They dissimulate insofar as they consider that-if dissimulation is not made, not only do they lose their lives, but also no positive advantage is derived from their being killed. But there is no place for dissimulation in regard to the teaching and clarification of the doctrines and rulings of religion-for example, no scholar can write a book, on the basis of dissimulation, in which deviant doctrines are presented in the guise of Shi'i belief.

For those who find it difficult to understand or digest the idea of dissimulation, or who have been subject to the propaganda of the enemies of Shi'ism, we would strongly recommend that they study the historical experience of the Shi'a during the reign of the Umayyads, the Abbasids, and even during that of the Ottomans in Turkey and Syria, and discover what a high price they paid for upholding and following the beliefs of the ahl al-bayt, what sacrifices they made and what bitter tribulations they endured. The Shi'a underwent such a fate, despite having recourse to dissimulation; what, one wonders, would have been their lot if they did not have recourse to this principle? One might well also ask: in such a case, that is, without the practice of dissimulation, would there be anything left of Shi'ism today?

The difference between dissimulation and hypocrisy is as great as that between Heaven and earth. The hypocrite is one who is inwardly in a state of faithlessness while outwardly professing faith; whereas Muslims who resort to dissimulation have hearts overflowing with faith; while outwardly expressing the contrary, only out of fear for the harm that the oppressor may bring upon them.

In principle, if there is cause for any blame to be attached to dissimulation it is solely on account of those who compel its practice; that is those persons deserve to be blamed who, instead of conducting themselves according to the Islamic principles of justice and kindness, waged the most severe and murderous policy of suppression, both political and religious, against the followers of the family of the Prophet. It is such people who are culpable, not those who out of sheer necessity took refuge in dissimulation, in order to preserve their lives, their property and their beliefs. What is astonishing is that some people, rather than blaming those who compel recourse to dissimulation-namely, the oppressors ¬blame instead those who resort to it-namely, the oppressed, accusing them moreover of hypocrisy. In truth, the difference between dissimulation and hypocrisy is as great as that between Heaven and earth. The hypocrite is one who is inwardly in a state of faithlessness while outwardly professing faith; whereas Muslims who resort to dissimulation have hearts overflowing with faith; while outwardly expressing the contrary, only out of fear for the harm that the oppressor may bring upon them.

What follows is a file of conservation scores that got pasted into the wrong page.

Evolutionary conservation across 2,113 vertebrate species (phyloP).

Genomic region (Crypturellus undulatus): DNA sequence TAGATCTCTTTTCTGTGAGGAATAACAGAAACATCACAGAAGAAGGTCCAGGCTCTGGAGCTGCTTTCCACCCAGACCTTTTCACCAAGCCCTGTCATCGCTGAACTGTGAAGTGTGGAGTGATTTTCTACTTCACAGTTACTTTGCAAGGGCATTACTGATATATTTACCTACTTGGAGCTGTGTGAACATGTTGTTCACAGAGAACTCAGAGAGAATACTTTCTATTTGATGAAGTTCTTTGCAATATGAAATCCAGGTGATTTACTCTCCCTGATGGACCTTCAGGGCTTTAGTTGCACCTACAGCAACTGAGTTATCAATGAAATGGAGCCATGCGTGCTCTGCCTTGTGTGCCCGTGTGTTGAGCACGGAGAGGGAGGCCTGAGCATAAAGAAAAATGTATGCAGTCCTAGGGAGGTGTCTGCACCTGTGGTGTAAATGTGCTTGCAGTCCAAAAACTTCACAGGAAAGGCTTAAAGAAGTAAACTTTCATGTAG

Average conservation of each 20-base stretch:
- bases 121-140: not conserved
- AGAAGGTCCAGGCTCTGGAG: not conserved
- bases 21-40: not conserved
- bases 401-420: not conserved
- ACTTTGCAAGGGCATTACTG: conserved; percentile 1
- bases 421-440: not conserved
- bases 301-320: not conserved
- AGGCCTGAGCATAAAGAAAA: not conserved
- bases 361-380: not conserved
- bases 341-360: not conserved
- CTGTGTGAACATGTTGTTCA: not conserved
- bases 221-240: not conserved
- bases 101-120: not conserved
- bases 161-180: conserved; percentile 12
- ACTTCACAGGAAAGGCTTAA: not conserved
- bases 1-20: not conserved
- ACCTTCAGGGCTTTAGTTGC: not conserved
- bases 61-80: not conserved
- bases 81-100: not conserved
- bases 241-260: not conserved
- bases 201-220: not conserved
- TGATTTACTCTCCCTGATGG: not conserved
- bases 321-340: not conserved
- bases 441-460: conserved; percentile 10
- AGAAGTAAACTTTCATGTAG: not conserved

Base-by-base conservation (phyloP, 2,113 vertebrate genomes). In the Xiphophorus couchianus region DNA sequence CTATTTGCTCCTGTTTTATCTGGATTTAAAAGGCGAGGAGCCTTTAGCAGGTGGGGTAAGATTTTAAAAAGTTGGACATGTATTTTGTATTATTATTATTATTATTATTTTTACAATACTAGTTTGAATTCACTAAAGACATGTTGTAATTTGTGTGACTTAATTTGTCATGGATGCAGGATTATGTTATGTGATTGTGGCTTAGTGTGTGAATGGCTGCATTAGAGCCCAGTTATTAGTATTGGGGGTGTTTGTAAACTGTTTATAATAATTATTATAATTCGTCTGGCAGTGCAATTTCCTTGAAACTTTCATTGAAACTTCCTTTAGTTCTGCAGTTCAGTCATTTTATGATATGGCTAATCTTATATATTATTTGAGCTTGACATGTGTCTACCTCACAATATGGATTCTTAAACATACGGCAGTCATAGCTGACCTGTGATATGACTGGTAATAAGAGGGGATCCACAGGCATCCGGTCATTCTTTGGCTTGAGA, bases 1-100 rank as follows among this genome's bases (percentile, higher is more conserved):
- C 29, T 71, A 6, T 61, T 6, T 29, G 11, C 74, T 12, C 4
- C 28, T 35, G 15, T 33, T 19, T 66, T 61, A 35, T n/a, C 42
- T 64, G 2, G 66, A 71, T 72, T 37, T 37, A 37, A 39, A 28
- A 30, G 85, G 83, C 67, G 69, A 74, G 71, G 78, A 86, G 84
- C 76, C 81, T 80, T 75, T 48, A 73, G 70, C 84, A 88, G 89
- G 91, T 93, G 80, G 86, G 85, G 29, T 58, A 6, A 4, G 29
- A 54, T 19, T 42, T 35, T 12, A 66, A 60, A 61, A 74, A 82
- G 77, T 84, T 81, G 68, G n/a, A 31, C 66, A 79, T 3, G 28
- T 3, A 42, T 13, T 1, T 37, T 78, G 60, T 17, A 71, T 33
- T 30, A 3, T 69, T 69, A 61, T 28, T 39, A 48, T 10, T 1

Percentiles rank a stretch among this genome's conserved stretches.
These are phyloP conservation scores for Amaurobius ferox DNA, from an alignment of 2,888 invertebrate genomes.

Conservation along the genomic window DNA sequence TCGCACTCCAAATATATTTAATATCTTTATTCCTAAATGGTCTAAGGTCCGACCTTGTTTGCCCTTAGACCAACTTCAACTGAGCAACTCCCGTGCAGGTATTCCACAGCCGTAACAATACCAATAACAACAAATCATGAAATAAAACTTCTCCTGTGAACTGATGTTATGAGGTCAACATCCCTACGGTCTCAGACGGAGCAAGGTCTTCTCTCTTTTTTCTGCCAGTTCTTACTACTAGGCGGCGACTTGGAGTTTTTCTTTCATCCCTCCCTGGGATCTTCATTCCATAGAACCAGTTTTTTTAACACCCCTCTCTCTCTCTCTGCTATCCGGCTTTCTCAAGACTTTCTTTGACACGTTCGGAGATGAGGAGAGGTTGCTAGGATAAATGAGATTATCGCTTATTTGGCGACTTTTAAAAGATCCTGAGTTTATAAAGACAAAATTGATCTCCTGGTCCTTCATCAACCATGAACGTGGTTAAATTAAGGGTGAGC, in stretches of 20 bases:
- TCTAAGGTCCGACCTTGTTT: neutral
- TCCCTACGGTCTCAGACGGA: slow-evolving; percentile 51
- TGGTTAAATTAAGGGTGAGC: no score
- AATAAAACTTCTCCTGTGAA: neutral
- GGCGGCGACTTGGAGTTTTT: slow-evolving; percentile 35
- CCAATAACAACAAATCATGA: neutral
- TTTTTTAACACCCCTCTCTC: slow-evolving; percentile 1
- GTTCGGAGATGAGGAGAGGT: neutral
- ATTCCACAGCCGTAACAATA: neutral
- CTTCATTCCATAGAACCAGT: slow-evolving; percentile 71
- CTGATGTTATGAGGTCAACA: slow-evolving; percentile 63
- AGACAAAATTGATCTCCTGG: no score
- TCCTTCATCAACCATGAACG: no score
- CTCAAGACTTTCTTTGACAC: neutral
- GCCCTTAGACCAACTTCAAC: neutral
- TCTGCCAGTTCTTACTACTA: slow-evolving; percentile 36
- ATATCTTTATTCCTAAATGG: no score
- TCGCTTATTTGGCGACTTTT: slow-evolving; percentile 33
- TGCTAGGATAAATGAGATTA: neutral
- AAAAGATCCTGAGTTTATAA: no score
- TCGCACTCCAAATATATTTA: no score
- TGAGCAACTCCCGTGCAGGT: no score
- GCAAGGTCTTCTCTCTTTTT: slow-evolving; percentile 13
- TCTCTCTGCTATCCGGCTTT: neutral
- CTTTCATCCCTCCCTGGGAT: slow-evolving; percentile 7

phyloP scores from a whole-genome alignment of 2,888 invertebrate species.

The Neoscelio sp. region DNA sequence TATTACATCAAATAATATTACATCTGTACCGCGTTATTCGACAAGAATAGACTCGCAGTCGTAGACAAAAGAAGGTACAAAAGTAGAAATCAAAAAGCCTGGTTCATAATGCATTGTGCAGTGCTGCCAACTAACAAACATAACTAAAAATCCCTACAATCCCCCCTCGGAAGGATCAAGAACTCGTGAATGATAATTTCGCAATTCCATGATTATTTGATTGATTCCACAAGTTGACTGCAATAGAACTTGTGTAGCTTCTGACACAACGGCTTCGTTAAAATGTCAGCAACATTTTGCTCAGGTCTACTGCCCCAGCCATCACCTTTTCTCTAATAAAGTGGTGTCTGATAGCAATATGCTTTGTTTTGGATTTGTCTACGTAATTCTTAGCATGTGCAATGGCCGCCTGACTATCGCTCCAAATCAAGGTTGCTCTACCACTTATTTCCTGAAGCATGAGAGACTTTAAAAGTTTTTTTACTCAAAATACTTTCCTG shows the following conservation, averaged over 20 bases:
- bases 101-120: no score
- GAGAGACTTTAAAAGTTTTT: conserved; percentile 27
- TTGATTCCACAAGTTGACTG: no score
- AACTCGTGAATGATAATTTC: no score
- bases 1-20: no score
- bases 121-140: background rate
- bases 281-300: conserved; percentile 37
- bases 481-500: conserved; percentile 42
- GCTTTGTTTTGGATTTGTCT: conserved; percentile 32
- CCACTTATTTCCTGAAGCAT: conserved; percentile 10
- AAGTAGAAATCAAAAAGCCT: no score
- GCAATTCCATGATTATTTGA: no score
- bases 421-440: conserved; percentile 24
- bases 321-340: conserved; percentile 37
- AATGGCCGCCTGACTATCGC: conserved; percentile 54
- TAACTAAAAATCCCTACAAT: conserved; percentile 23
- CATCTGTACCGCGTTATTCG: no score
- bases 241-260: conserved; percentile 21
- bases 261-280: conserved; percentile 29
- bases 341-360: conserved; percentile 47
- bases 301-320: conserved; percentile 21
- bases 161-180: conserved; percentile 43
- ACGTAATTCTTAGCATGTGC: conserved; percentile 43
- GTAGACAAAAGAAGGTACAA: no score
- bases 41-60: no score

1. al-Tabari, Jami' al-bayan, vol; 3; p. 153; al-Razi, Tafsir, vol. 8, p. 113; 'Abd Allah al-Nasafi, Tafsir al-Nasafi (Beirut, 1419/1998), vol. 1, p; 271; Mahmud Alusi, Ruh al-ma'ani (Beirut, n.d.), vol. 3, p. 121; Shaykh al-Tabarsi, Majma' al-bayan, vol. 1, p. 430.
2. al-Razi, Tafsir, vol. 8, p. 13.
3. Muhammad Jamal al-Din al-Qasimi, Mahasin al-ta'wi'l(Beirut, 1399/1979), vol. 4, p. 82.
4. See al-Tabari, Ta'rikh vol. 7, pp.195-206.